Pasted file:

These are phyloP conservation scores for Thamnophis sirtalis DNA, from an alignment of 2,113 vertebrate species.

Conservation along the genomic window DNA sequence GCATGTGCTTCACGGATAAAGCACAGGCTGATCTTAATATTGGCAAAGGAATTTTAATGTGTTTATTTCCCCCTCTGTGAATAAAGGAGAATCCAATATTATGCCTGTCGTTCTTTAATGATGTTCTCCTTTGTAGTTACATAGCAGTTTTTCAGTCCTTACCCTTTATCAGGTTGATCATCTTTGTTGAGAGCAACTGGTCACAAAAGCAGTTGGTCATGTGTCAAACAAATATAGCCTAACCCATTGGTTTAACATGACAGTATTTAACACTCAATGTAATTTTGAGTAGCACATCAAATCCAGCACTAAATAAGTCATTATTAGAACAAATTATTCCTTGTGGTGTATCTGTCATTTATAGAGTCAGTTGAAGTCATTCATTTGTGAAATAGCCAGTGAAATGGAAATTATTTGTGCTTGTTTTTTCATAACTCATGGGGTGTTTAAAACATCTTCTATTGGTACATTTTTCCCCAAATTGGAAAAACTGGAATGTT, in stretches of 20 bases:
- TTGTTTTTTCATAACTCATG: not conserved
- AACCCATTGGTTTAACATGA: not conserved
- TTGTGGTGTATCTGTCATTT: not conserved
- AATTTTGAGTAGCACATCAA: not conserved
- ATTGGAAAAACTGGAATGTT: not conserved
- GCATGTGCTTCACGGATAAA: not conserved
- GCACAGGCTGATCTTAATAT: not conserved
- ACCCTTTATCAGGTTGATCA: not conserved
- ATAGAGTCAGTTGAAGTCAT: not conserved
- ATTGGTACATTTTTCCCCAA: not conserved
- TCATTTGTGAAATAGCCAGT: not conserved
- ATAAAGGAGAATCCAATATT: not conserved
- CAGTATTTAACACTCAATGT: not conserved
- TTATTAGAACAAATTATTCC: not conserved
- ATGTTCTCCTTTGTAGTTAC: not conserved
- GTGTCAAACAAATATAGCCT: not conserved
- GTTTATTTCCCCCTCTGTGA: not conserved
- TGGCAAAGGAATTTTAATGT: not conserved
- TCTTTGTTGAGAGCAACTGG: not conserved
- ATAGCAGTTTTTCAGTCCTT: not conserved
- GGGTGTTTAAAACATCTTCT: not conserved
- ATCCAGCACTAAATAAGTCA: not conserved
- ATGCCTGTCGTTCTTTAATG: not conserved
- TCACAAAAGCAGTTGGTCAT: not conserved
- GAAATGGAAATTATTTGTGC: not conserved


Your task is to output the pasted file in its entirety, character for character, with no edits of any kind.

These are phyloP conservation scores for Thamnophis sirtalis DNA, from an alignment of 2,113 vertebrate species.

Conservation along the genomic window DNA sequence GCATGTGCTTCACGGATAAAGCACAGGCTGATCTTAATATTGGCAAAGGAATTTTAATGTGTTTATTTCCCCCTCTGTGAATAAAGGAGAATCCAATATTATGCCTGTCGTTCTTTAATGATGTTCTCCTTTGTAGTTACATAGCAGTTTTTCAGTCCTTACCCTTTATCAGGTTGATCATCTTTGTTGAGAGCAACTGGTCACAAAAGCAGTTGGTCATGTGTCAAACAAATATAGCCTAACCCATTGGTTTAACATGACAGTATTTAACACTCAATGTAATTTTGAGTAGCACATCAAATCCAGCACTAAATAAGTCATTATTAGAACAAATTATTCCTTGTGGTGTATCTGTCATTTATAGAGTCAGTTGAAGTCATTCATTTGTGAAATAGCCAGTGAAATGGAAATTATTTGTGCTTGTTTTTTCATAACTCATGGGGTGTTTAAAACATCTTCTATTGGTACATTTTTCCCCAAATTGGAAAAACTGGAATGTT, in stretches of 20 bases:
- TTGTTTTTTCATAACTCATG: not conserved
- AACCCATTGGTTTAACATGA: not conserved
- TTGTGGTGTATCTGTCATTT: not conserved
- AATTTTGAGTAGCACATCAA: not conserved
- ATTGGAAAAACTGGAATGTT: not conserved
- GCATGTGCTTCACGGATAAA: not conserved
- GCACAGGCTGATCTTAATAT: not conserved
- ACCCTTTATCAGGTTGATCA: not conserved
- ATAGAGTCAGTTGAAGTCAT: not conserved
- ATTGGTACATTTTTCCCCAA: not conserved
- TCATTTGTGAAATAGCCAGT: not conserved
- ATAAAGGAGAATCCAATATT: not conserved
- CAGTATTTAACACTCAATGT: not conserved
- TTATTAGAACAAATTATTCC: not conserved
- ATGTTCTCCTTTGTAGTTAC: not conserved
- GTGTCAAACAAATATAGCCT: not conserved
- GTTTATTTCCCCCTCTGTGA: not conserved
- TGGCAAAGGAATTTTAATGT: not conserved
- TCTTTGTTGAGAGCAACTGG: not conserved
- ATAGCAGTTTTTCAGTCCTT: not conserved
- GGGTGTTTAAAACATCTTCT: not conserved
- ATCCAGCACTAAATAAGTCA: not conserved
- ATGCCTGTCGTTCTTTAATG: not conserved
- TCACAAAAGCAGTTGGTCAT: not conserved
- GAAATGGAAATTATTTGTGC: not conserved